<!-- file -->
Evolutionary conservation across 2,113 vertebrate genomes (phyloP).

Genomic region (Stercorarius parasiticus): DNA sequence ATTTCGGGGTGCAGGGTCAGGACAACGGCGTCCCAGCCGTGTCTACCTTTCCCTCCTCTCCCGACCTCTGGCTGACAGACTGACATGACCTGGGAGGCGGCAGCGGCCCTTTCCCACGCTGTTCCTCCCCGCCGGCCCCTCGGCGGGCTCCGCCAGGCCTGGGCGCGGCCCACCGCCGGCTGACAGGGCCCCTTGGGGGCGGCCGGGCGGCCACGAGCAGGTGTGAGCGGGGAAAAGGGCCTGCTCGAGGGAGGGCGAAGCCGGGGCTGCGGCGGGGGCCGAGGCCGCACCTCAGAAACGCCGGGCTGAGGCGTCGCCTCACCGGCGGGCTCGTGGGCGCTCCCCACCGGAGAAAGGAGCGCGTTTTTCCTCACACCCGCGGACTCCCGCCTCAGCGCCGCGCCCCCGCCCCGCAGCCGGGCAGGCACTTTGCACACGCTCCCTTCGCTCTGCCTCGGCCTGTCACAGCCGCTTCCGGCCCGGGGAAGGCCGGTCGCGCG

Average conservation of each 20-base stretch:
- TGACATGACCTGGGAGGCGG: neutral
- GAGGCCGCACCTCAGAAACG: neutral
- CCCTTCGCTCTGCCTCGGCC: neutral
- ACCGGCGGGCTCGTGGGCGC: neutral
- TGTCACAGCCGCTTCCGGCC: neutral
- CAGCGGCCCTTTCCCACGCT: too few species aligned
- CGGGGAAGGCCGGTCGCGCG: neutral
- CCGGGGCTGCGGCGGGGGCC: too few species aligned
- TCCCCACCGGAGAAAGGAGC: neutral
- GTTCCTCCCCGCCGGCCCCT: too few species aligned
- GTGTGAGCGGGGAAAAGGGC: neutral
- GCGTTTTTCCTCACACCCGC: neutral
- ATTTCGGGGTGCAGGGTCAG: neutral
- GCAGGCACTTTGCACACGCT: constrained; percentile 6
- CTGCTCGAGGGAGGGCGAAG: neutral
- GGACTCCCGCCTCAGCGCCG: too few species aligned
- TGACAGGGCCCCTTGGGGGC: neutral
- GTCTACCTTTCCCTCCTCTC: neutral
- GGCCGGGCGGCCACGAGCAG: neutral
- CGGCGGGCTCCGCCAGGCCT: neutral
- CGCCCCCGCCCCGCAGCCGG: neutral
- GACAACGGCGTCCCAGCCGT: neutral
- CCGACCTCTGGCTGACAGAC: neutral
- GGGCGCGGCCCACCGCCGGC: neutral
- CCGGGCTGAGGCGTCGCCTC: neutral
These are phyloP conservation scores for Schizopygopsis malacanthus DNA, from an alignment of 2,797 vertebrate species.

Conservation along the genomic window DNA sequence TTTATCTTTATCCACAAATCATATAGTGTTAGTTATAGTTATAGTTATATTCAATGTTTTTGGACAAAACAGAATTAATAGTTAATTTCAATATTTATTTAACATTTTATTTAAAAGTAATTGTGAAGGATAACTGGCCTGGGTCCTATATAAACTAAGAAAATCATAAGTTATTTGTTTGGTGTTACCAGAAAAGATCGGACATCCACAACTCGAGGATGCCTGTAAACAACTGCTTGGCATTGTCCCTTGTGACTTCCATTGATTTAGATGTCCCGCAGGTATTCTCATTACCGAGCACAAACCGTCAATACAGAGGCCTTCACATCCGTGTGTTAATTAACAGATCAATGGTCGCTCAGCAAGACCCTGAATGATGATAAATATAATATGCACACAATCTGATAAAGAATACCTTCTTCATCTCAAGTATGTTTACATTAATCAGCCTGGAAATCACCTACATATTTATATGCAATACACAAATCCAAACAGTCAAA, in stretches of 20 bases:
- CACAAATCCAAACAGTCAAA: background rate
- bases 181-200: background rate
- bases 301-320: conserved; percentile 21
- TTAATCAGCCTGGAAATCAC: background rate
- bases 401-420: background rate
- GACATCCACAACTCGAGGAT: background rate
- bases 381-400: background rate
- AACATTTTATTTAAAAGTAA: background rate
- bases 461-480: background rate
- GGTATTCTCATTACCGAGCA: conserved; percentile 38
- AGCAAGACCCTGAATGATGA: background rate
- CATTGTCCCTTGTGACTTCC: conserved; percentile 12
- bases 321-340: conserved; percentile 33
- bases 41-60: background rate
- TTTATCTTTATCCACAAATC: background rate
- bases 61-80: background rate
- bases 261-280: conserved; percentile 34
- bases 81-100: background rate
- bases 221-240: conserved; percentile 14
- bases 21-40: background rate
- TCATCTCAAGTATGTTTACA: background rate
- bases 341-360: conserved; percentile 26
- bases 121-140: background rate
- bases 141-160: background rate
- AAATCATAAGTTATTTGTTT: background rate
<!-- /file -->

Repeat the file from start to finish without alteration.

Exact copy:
Evolutionary conservation across 2,113 vertebrate genomes (phyloP).

Genomic region (Stercorarius parasiticus): DNA sequence ATTTCGGGGTGCAGGGTCAGGACAACGGCGTCCCAGCCGTGTCTACCTTTCCCTCCTCTCCCGACCTCTGGCTGACAGACTGACATGACCTGGGAGGCGGCAGCGGCCCTTTCCCACGCTGTTCCTCCCCGCCGGCCCCTCGGCGGGCTCCGCCAGGCCTGGGCGCGGCCCACCGCCGGCTGACAGGGCCCCTTGGGGGCGGCCGGGCGGCCACGAGCAGGTGTGAGCGGGGAAAAGGGCCTGCTCGAGGGAGGGCGAAGCCGGGGCTGCGGCGGGGGCCGAGGCCGCACCTCAGAAACGCCGGGCTGAGGCGTCGCCTCACCGGCGGGCTCGTGGGCGCTCCCCACCGGAGAAAGGAGCGCGTTTTTCCTCACACCCGCGGACTCCCGCCTCAGCGCCGCGCCCCCGCCCCGCAGCCGGGCAGGCACTTTGCACACGCTCCCTTCGCTCTGCCTCGGCCTGTCACAGCCGCTTCCGGCCCGGGGAAGGCCGGTCGCGCG

Average conservation of each 20-base stretch:
- TGACATGACCTGGGAGGCGG: neutral
- GAGGCCGCACCTCAGAAACG: neutral
- CCCTTCGCTCTGCCTCGGCC: neutral
- ACCGGCGGGCTCGTGGGCGC: neutral
- TGTCACAGCCGCTTCCGGCC: neutral
- CAGCGGCCCTTTCCCACGCT: too few species aligned
- CGGGGAAGGCCGGTCGCGCG: neutral
- CCGGGGCTGCGGCGGGGGCC: too few species aligned
- TCCCCACCGGAGAAAGGAGC: neutral
- GTTCCTCCCCGCCGGCCCCT: too few species aligned
- GTGTGAGCGGGGAAAAGGGC: neutral
- GCGTTTTTCCTCACACCCGC: neutral
- ATTTCGGGGTGCAGGGTCAG: neutral
- GCAGGCACTTTGCACACGCT: constrained; percentile 6
- CTGCTCGAGGGAGGGCGAAG: neutral
- GGACTCCCGCCTCAGCGCCG: too few species aligned
- TGACAGGGCCCCTTGGGGGC: neutral
- GTCTACCTTTCCCTCCTCTC: neutral
- GGCCGGGCGGCCACGAGCAG: neutral
- CGGCGGGCTCCGCCAGGCCT: neutral
- CGCCCCCGCCCCGCAGCCGG: neutral
- GACAACGGCGTCCCAGCCGT: neutral
- CCGACCTCTGGCTGACAGAC: neutral
- GGGCGCGGCCCACCGCCGGC: neutral
- CCGGGCTGAGGCGTCGCCTC: neutral
These are phyloP conservation scores for Schizopygopsis malacanthus DNA, from an alignment of 2,797 vertebrate species.

Conservation along the genomic window DNA sequence TTTATCTTTATCCACAAATCATATAGTGTTAGTTATAGTTATAGTTATATTCAATGTTTTTGGACAAAACAGAATTAATAGTTAATTTCAATATTTATTTAACATTTTATTTAAAAGTAATTGTGAAGGATAACTGGCCTGGGTCCTATATAAACTAAGAAAATCATAAGTTATTTGTTTGGTGTTACCAGAAAAGATCGGACATCCACAACTCGAGGATGCCTGTAAACAACTGCTTGGCATTGTCCCTTGTGACTTCCATTGATTTAGATGTCCCGCAGGTATTCTCATTACCGAGCACAAACCGTCAATACAGAGGCCTTCACATCCGTGTGTTAATTAACAGATCAATGGTCGCTCAGCAAGACCCTGAATGATGATAAATATAATATGCACACAATCTGATAAAGAATACCTTCTTCATCTCAAGTATGTTTACATTAATCAGCCTGGAAATCACCTACATATTTATATGCAATACACAAATCCAAACAGTCAAA, in stretches of 20 bases:
- CACAAATCCAAACAGTCAAA: background rate
- bases 181-200: background rate
- bases 301-320: conserved; percentile 21
- TTAATCAGCCTGGAAATCAC: background rate
- bases 401-420: background rate
- GACATCCACAACTCGAGGAT: background rate
- bases 381-400: background rate
- AACATTTTATTTAAAAGTAA: background rate
- bases 461-480: background rate
- GGTATTCTCATTACCGAGCA: conserved; percentile 38
- AGCAAGACCCTGAATGATGA: background rate
- CATTGTCCCTTGTGACTTCC: conserved; percentile 12
- bases 321-340: conserved; percentile 33
- bases 41-60: background rate
- TTTATCTTTATCCACAAATC: background rate
- bases 61-80: background rate
- bases 261-280: conserved; percentile 34
- bases 81-100: background rate
- bases 221-240: conserved; percentile 14
- bases 21-40: background rate
- TCATCTCAAGTATGTTTACA: background rate
- bases 341-360: conserved; percentile 26
- bases 121-140: background rate
- bases 141-160: background rate
- AAATCATAAGTTATTTGTTT: background rate